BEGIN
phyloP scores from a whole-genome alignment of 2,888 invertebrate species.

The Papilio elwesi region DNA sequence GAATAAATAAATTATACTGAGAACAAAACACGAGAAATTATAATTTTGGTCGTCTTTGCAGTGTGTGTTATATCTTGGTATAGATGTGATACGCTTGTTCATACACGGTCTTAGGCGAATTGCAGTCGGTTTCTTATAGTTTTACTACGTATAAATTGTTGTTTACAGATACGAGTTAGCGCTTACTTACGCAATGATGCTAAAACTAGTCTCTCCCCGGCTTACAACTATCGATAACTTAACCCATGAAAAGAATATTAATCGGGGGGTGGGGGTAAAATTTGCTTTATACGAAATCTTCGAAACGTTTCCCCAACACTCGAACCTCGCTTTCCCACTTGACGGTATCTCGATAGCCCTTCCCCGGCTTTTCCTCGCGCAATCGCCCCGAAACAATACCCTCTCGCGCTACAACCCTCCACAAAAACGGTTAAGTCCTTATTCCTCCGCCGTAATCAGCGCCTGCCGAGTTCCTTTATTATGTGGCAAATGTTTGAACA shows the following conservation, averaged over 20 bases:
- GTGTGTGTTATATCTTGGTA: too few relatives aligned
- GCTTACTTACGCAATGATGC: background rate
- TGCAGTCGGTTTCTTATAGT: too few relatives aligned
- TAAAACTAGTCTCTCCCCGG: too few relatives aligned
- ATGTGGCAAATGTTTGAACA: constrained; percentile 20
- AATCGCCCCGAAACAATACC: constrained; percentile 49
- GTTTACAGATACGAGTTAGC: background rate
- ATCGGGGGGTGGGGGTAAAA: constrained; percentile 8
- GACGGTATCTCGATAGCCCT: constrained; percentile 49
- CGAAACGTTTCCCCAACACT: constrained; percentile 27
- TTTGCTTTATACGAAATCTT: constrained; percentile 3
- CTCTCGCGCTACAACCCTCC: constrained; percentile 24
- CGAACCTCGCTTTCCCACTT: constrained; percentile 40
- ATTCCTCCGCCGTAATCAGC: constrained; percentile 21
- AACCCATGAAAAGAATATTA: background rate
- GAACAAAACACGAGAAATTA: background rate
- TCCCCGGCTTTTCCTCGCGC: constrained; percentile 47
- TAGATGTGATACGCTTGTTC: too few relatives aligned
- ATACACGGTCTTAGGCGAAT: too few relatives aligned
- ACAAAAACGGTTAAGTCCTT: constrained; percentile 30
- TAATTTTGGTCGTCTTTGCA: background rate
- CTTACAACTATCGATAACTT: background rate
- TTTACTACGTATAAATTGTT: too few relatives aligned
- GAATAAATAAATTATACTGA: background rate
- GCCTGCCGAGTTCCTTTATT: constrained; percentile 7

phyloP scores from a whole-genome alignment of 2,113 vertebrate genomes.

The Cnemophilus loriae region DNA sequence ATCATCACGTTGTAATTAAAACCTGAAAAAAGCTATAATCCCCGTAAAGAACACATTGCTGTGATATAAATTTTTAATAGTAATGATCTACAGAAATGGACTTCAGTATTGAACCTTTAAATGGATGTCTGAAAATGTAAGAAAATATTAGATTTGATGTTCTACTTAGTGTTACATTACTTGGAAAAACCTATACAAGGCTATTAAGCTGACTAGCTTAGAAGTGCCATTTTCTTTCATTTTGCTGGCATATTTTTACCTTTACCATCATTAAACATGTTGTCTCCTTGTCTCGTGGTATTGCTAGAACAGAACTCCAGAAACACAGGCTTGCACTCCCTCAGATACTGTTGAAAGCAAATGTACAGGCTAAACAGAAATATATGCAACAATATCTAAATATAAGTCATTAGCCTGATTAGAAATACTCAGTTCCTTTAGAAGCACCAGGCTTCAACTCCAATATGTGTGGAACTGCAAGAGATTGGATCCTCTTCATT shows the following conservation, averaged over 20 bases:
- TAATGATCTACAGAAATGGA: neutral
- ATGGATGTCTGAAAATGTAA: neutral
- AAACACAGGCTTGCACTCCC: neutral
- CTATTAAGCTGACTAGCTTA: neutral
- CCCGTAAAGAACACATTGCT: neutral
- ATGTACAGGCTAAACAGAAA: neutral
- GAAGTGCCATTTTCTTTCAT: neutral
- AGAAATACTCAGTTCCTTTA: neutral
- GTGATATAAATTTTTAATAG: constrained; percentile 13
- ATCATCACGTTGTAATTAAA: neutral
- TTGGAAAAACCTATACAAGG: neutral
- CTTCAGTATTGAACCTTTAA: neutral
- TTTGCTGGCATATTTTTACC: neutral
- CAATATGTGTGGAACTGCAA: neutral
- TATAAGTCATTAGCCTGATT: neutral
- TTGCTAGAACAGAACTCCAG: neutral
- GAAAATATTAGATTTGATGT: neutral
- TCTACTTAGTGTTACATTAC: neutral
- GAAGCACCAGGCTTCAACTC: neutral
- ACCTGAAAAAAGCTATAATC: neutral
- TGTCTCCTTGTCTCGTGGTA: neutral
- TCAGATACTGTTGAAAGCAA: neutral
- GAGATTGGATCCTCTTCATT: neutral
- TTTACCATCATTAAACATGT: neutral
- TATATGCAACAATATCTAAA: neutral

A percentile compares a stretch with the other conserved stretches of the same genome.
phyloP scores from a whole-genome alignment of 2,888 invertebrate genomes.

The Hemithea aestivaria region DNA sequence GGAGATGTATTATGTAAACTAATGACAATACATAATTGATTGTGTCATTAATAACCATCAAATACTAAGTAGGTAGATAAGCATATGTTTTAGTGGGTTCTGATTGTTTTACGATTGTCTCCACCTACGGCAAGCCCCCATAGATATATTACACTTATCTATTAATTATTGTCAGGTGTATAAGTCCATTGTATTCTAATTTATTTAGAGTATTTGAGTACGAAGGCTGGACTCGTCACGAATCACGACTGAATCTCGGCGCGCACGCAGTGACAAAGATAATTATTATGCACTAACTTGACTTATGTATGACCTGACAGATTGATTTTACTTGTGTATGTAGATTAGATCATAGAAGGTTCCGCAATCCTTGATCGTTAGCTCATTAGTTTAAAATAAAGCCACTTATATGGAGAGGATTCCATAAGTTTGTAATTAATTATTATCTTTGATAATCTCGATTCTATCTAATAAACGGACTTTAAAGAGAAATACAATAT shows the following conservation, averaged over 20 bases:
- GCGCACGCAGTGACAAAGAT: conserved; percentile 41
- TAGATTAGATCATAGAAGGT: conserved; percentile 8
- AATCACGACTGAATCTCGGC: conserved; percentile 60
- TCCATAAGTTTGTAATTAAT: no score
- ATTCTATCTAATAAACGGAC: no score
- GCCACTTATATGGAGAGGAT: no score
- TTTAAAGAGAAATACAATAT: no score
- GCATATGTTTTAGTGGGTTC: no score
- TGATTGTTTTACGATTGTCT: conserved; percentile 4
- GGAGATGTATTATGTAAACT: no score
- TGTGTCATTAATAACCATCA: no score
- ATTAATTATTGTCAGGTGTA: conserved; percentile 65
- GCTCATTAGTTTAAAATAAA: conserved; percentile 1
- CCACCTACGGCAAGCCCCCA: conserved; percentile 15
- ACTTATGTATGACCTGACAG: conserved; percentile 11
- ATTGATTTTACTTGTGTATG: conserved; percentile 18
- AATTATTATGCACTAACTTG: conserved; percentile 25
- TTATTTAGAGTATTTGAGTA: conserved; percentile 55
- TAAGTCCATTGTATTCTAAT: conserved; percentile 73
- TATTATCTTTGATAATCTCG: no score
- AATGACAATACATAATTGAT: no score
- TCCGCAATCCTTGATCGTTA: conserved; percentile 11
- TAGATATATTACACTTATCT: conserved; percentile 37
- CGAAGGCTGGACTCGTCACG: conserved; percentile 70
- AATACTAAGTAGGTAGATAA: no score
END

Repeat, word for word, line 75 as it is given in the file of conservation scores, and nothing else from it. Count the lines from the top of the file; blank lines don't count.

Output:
- TTATTTAGAGTATTTGAGTA: conserved; percentile 55